Jodie Foster, Christoph Waltz Shine in Roman Polanski’s Surprisingly Average ‘Carnage’

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No votes yet Oscarman rating: 3.5/5.0
Rating: 3.5/5.0

CHICAGO – Roman Polanski may not seem to be the first choice for a film about culture clashes in New York City but he has notable experience with dramas with only a few characters in a few locations (“Knife in the Water,” “Cul-de-sac,” “Death and the Maiden”). He knows how to build character tension through interaction – the games people play with words. Sadly, “Carnage” doesn’t quite deliver on the same level as the Tony Award-winning stage play (or Polanski’s notable best) but there are still elements that work here. Given the Oscar pedigree of the people who made it, one can’t be blamed for expecting a bit more from it, but there’s definite value here, particularly in a pair of great performances.

In one of the Yasmina Reza’s greatest mistakes in adapting her own play, we actually see the incident that was only referred to off-stage in the original as one boy hits another boy in a park. We don’t hear what incited the assault and the focus quickly switches to where it will reside for the bulk of this short film – the New York apartment of the Longstreets, the parents of the assaulted child. Penelope (Jodie Foster) and Michael (John C. Reilly) are doing their best to hide their anger at Nancy (Kate Winslet) and Alan Cowan (Christoph Waltz) as they cordially converse over cobbler while the Cowans conceal their disdain for even having to be there.

Photo credit: Sony Pictures Classics

The first act of “Carnage” is easily the best as things start to get under the skin of the quartet of characters. It starts relatively slow. Nancy is stunned that Michael essentially killed his daughter’s pet, a crime she considers significantly worse than that for which her son is currently being castigated. The Longstreets are increasingly perturbed every time Alan answers his phone and behaves as if there’s no one else in the room while he conducts business. Michael and Alan clearly play a few alpha male games as they have two very different worldviews and professions (it might be a little too simple to say that Alan comes off conservative and Michael is the liberal, but it’s not far from the truth). After Nancy pukes cobbler all over Penelope’s art books, which she probably put out just to impress anyway, things slide downhill quickly. When the alcohol comes out, the fighting escalates.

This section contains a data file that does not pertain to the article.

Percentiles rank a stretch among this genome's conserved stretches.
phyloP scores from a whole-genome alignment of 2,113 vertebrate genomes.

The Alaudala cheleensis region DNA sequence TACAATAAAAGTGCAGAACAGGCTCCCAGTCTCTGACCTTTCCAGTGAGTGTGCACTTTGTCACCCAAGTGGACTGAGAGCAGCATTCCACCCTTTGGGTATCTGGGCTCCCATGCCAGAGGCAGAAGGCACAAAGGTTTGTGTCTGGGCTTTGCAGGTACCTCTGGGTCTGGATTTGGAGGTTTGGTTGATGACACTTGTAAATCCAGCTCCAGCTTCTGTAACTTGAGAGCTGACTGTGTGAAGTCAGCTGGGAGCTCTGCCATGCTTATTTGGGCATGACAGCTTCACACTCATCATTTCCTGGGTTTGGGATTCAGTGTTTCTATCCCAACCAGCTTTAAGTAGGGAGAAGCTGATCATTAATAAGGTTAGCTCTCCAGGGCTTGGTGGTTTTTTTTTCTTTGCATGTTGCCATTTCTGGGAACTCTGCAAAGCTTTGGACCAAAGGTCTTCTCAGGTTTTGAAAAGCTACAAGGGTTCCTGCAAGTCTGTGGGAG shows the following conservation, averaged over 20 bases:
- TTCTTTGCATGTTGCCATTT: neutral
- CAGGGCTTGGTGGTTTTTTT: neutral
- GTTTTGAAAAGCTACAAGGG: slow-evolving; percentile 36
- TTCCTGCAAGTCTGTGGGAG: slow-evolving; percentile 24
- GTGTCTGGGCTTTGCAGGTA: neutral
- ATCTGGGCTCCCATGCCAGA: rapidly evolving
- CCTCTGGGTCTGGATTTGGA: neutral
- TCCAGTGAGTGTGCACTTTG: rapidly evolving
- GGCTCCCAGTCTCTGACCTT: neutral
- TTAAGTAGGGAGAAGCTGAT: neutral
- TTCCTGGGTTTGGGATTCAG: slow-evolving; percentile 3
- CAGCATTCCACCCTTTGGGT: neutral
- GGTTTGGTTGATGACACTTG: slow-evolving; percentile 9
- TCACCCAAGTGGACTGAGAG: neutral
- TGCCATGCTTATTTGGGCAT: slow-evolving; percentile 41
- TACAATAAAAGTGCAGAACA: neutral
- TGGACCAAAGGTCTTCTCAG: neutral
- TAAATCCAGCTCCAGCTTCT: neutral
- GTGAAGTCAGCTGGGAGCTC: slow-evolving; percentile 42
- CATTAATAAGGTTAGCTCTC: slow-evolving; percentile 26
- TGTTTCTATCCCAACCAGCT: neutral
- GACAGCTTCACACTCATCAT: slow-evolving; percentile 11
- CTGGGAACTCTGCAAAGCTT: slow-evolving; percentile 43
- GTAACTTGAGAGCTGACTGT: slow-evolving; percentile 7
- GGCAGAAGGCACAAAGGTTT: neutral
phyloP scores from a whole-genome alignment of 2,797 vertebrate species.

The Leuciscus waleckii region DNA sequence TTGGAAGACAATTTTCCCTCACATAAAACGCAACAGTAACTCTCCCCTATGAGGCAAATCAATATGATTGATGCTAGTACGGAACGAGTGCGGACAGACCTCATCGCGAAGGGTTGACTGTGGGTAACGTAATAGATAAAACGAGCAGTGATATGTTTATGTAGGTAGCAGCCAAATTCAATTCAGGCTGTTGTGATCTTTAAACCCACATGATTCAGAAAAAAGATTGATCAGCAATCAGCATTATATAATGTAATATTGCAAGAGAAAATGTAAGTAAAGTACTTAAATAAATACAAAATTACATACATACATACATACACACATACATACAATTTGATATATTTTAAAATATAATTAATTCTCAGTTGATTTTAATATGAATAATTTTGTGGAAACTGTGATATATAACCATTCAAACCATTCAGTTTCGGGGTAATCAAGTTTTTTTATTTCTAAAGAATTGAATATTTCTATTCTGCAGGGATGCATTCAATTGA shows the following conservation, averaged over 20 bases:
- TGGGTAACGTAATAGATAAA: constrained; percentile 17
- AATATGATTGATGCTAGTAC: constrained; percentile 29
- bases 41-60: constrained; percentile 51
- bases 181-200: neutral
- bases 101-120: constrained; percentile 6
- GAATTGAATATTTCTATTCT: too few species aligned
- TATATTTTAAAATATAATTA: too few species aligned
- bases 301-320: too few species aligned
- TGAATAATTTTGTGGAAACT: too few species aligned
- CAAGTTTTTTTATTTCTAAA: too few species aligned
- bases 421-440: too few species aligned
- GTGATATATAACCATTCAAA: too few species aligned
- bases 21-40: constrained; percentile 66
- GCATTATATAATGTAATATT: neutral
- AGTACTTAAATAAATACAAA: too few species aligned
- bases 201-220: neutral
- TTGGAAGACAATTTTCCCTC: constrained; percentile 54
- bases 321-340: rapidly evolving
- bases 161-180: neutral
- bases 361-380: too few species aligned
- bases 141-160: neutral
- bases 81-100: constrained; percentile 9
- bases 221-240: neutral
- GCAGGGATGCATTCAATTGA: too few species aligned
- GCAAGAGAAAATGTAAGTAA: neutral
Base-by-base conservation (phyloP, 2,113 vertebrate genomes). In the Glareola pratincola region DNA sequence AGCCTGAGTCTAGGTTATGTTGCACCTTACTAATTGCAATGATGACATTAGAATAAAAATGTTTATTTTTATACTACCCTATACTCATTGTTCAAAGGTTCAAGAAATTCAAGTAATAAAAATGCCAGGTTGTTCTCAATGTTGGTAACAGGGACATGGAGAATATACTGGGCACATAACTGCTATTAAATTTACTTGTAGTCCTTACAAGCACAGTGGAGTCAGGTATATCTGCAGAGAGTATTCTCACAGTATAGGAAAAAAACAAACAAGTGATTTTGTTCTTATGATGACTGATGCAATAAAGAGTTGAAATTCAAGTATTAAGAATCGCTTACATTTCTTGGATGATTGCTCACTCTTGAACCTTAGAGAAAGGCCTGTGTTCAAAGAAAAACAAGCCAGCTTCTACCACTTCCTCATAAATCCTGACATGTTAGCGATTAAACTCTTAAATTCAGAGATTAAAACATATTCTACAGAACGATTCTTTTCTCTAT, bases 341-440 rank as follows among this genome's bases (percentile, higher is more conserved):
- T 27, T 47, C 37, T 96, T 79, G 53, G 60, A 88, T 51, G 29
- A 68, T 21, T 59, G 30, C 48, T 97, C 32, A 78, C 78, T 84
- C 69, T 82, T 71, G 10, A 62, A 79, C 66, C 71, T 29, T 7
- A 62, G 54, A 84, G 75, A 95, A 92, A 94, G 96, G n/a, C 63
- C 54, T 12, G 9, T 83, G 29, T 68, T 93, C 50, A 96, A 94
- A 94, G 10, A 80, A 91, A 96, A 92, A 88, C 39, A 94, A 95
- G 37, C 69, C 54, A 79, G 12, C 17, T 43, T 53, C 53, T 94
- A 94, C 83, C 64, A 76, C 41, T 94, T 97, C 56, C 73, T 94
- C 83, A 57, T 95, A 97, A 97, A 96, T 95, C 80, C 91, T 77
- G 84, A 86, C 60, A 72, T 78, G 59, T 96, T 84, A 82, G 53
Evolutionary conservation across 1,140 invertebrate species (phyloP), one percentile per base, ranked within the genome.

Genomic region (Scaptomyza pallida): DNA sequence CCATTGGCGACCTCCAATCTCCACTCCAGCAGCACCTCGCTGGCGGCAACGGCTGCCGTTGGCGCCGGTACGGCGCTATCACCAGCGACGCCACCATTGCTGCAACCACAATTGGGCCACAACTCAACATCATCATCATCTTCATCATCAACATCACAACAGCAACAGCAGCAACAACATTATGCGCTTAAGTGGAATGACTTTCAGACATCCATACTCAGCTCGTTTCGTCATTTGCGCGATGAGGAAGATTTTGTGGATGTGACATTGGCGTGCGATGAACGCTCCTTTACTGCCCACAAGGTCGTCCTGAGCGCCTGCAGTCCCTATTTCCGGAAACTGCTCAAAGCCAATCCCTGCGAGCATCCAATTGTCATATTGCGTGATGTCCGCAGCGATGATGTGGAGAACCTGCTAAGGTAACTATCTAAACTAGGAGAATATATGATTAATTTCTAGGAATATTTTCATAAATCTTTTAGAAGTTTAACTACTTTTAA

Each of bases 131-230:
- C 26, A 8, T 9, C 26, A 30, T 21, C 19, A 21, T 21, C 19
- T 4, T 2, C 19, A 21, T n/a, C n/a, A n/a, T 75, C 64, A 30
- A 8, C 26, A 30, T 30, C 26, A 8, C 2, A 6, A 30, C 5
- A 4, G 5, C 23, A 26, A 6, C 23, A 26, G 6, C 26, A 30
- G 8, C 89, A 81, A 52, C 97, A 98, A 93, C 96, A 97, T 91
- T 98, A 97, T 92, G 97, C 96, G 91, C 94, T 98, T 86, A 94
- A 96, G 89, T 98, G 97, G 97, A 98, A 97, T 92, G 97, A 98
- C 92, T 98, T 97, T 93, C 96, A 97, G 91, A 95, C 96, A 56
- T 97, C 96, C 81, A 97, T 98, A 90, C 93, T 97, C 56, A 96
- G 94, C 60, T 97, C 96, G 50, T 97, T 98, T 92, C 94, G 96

And then it just kind of ends. “Carnage” ultimately feels too slight and inconsequential to really matter as a piece of art. It’s about two egocentric couples who would never even meet if their kids hadn’t been in a fight, but it doesn’t exactly work as character statement or social study. The theatrical source of the material can always be felt as the Longstreets and Cowans never come across as fully three-dimensional, especially Winslet’s Nancy, who is horribly underwritten.

Photo credit: Sony Pictures Classics

Luckily, Polanski assembled such an amazing cast that they overcome many of the flaws of the paper-thin screenplay. Count the Oscars (Jodie has two, Roman has one, Christoph has one, Kate has one, and John even has a nomination). This is an amazing cast who knows how to deliver and they do so here. It’s not Winslet’s fault that her character is the least-defined and Reilly does decent work even if he seems a bit miscast. Overall, the piece belongs to Waltz and, to a lesser-but-notable extent, Foster. The star of “Inglourious Basterds” is riveting (even if his accent is a bit inconsistent) in every moment, cleverly understanding that Alan is the kind of guy who partially hates being there but also gets a sizable amount of amusement out of the ridiculous situation, especially as the wheels come off the civility. Most of those wheels come off Foster’s character and she gets to go downright insane by the end as the only character who really gets to turn it up to eleven. Watching the carefully-but-poorly-crafted façade she’s built up crumble down is one of the film’s highlights.

And, ultimately, that’s the way to look at “Carnage.” It’s a piece with enough acting highlights to warrant a look but doesn’t really add up to more than the sum of its parts. They may be some notable parts, but “Carnage” is proof that even one of the best casts of the year can’t
automatically produce one of the best films.

“Carnage” stars Jodie Foster, Christoph Waltz, Kate Winslet, and John C. Reilly. It was written by Yasmina Reza & Roman Polanski and was released in Chicago on January 13th, 2012. content director Brian Tallerico

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